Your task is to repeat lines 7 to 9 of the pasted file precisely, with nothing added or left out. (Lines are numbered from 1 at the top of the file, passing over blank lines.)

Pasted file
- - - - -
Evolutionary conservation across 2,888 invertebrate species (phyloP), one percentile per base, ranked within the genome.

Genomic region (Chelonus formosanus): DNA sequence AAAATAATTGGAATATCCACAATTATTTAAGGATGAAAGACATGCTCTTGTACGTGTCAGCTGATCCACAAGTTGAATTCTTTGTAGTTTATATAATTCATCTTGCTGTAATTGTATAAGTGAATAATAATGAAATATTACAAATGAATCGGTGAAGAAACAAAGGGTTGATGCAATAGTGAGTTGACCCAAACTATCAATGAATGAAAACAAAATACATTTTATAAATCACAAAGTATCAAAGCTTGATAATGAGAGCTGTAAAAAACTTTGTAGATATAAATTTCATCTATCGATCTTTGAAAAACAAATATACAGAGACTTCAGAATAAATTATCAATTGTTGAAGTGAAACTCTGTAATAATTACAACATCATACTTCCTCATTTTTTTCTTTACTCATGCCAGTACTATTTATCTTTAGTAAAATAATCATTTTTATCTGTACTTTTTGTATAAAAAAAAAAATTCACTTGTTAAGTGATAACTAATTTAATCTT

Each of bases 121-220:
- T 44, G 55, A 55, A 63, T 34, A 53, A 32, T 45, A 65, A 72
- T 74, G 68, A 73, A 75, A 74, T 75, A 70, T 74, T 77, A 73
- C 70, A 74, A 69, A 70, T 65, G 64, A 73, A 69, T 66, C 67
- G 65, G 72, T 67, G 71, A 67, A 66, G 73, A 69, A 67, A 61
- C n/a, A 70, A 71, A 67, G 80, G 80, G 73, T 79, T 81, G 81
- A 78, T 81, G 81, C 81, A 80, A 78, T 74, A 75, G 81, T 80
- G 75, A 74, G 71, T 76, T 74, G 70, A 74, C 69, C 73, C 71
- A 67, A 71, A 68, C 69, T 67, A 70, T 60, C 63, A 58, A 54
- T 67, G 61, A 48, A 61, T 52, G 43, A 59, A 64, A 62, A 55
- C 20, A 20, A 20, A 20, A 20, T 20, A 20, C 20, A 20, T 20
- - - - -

- G 65, G 72, T 67, G 71, A 67, A 66, G 73, A 69, A 67, A 61
- C n/a, A 70, A 71, A 67, G 80, G 80, G 73, T 79, T 81, G 81
- A 78, T 81, G 81, C 81, A 80, A 78, T 74, A 75, G 81, T 80